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NRL Telstra Premiership 2009

Tolman doesn't feel title pressure

Ben Blaschke NRL.com Wed, Sep 19, 2012 - 10:30 AM

Former Melbourne Storm prop Aiden Tolman says the Bulldogs' success comes before any dreams of playing rep football. Copyright: NRL Photos

The question had to be asked, but for Aiden Tolman there remains only one answer: “I already have a premiership.”

Just a single win away from contesting his second NRL grand final, the Bulldogs prop is one of a select group of players who has hoisted the premiership trophy aloft yet, according to official records at least, isn’t listed as a premiership winner following the salary cap rorts that saw Melbourne stripped of two titles and three minor premierships in mid-2010.

Tolman was a member of the Storm outfit that defeated Parramatta in the 2009 decider, but asked if he was keen to add an ‘official’ premiership to his CV, he simply shrugs his sizeable shoulders.

“Not really,” he replied ahead of Saturday’s clash with South Sydney and former Melbourne team-mate Greg Inglis. “For me, I’ve won that grand final. The feeling that I got on that day, nobody can take that away. I’m sure everyone that played on that day would say the same. But that’s in the past. All I can worry about now is this year and trying to win this game against Souths.”

Tolman is quick to point out that no matter what, he still has a premiership ring taking pride of place back home – a trophy Manly legend Max Krilich this week demanded be stripped from all Melbourne players, in an outburst that’s certain to fan the flames on the teams’ explosive rivalry. And either way, Tolman says, the possession or lack of previous titles shouldn’t have any impact on the desire to go all the way with Canterbury this season.

“It would be a special achievement, to go all the way,” he continues. “There is a lot of hard work to go but that’s what you play the game for – to be standing on that podium come September 30. But I know that nobody here is getting ahead of themselves – we’ve still got a lot of hard work to do. We’ve been doing that all week though and that’s all we can do.”

Premierships or not, the fact remains that Tolman is one of only a handful of players to have successfully navigated his way through the business end of the season and he recognises the benefits of that experience.

“I’ve only played a handful of finals games but being around a lot of experienced guys down there (in Melbourne) really helped,” he explains. “I think you learn from that.

“I’m a bit older now than what I was down there so I’m really looking forward to playing finals again. The guys that haven’t played in finals and things like that just bring that energy and enthusiasm and everyone just feeds off that.”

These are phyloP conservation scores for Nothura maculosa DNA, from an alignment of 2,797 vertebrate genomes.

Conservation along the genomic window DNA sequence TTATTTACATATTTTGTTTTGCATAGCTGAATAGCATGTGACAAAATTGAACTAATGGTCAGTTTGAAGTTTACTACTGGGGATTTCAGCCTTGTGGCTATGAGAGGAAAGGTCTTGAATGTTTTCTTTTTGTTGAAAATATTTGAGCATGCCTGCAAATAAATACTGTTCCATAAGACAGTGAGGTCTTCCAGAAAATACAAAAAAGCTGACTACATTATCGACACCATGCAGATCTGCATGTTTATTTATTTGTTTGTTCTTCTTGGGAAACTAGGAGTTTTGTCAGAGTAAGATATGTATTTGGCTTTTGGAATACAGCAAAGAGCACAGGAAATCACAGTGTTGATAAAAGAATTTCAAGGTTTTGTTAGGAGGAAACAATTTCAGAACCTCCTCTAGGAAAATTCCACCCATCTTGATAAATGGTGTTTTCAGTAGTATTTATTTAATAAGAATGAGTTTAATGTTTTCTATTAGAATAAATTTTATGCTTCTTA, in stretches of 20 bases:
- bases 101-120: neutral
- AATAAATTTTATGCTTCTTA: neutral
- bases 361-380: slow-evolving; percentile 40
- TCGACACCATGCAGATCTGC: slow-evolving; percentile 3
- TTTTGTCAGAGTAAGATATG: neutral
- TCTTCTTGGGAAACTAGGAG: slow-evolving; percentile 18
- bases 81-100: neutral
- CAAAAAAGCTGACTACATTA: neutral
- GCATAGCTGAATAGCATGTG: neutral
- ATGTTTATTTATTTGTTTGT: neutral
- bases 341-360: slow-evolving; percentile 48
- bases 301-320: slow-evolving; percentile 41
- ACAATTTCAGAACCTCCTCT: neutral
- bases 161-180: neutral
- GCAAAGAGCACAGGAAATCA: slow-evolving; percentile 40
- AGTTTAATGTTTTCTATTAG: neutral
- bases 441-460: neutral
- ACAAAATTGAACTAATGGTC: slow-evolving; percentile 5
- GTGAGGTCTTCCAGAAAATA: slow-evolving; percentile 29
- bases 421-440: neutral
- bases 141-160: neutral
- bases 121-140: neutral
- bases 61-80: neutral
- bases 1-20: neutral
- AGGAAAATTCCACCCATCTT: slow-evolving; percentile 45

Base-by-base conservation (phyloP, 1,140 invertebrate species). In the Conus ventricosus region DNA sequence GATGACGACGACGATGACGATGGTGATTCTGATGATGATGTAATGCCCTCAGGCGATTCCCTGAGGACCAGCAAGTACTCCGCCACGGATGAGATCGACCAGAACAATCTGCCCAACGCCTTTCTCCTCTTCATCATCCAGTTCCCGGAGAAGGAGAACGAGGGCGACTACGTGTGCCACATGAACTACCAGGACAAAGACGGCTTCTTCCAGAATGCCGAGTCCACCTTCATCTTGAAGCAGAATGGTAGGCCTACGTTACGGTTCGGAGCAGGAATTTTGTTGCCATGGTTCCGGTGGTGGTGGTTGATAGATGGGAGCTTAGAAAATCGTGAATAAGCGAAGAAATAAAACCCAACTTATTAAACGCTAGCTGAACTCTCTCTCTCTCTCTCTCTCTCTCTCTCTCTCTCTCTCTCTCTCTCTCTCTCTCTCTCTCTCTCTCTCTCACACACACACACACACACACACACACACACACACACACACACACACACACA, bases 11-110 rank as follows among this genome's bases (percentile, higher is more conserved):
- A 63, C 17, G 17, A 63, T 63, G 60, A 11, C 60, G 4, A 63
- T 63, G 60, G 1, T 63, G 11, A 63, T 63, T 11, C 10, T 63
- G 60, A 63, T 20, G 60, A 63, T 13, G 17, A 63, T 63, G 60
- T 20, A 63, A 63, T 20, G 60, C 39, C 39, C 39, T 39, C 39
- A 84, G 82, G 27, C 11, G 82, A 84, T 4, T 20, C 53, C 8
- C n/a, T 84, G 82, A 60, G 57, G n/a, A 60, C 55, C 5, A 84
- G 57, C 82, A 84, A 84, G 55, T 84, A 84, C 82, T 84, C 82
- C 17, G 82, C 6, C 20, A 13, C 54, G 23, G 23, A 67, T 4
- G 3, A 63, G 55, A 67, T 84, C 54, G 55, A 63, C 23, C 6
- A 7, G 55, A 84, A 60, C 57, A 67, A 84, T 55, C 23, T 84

No doubt the next two weeks loom large for Tolman, who has enjoyed an outstanding year for the Bulldogs but openly admits it will all be for naught should their memorable season come to a premature end this weekend.

While he repeatedly draws the conversation back to the old ‘one week at a time’ cliché – no doubt the work of media-wary coach Des Hasler – he is also well aware of recent suggestions that he could be in line for a Kangaroos call-up at season’s end.

After all, it’s always nice to be mentioned, right?

“It is,” he replies. “Obviously I’d love to play for my country or NSW or any rep team. But I know that to do that I have to play well for the Bulldogs first and especially over the next few weeks.

“It’s not something I’m worrying about. My job is at the Bulldogs and what happens after that happens. My focus is all here and on Souths this week.”

Renowned for his considerable on-field work ethic, Tolman says he has toiled hard to add some skill to his otherwise no-nonsense game and credits the influence of fellow props James Graham and Sam Kasiano for his progress of late after narrowly missing State of Origin selection mid-year.

“I’m always trying to improve my game and work on the things I need to and having those guys there alongside me has really helped,” he offers. “They’ve got plenty of great qualities in their ball skills and I’ve been really trying to work on that myself this year too. I’ve learnt a lot off them. James is experienced, too. He has been around for a long time in Super League and has played a lot of grand finals so just being around him has been great for me.

“I mean, I always try and stick to my strengths and make sure I’m nailing those first but at training you try other things and I think my game has changed a little bit this year.

“At the same time I think the main basis of my game is the same. I try and get through a lot of work and do all that sort of stuff. Whatever I have to do for the team, as long as I do my job I’m satisfied.”

That job takes on even greater significance this week against a South Sydney side renowned for attacking through the middle.

Canterbury escaped with a thrilling 23-18 win the last time these two sides met back in Round 13 – right around the time the Bulldogs were starting their 12-match winning streak – but they were forced to overcome an early 12-0 deficit and Tolman recognises the importance of shutting down the Rabbitohs from the outset.

“There are a few things we need to be aware of,” he says. “They’ve got a big forward pack that plays with a lot of energy, they’re really high intensity, so we’ve got to try and match that and come out with the same enthusiasm as they do.

“And their dummy-half running is one of their real strengths. Issac Luke had a great game last weekend, which comes off quick play-the-balls and their forwards going forward so we’ve got to try and stop that by winning the ruck around the middle and winning that tackle.

“When we’ve got the ball it’s about getting quick play-the-balls as well to get us on the front foot. That’s what it comes down to – winning the ruck is the main job for us this weekend.”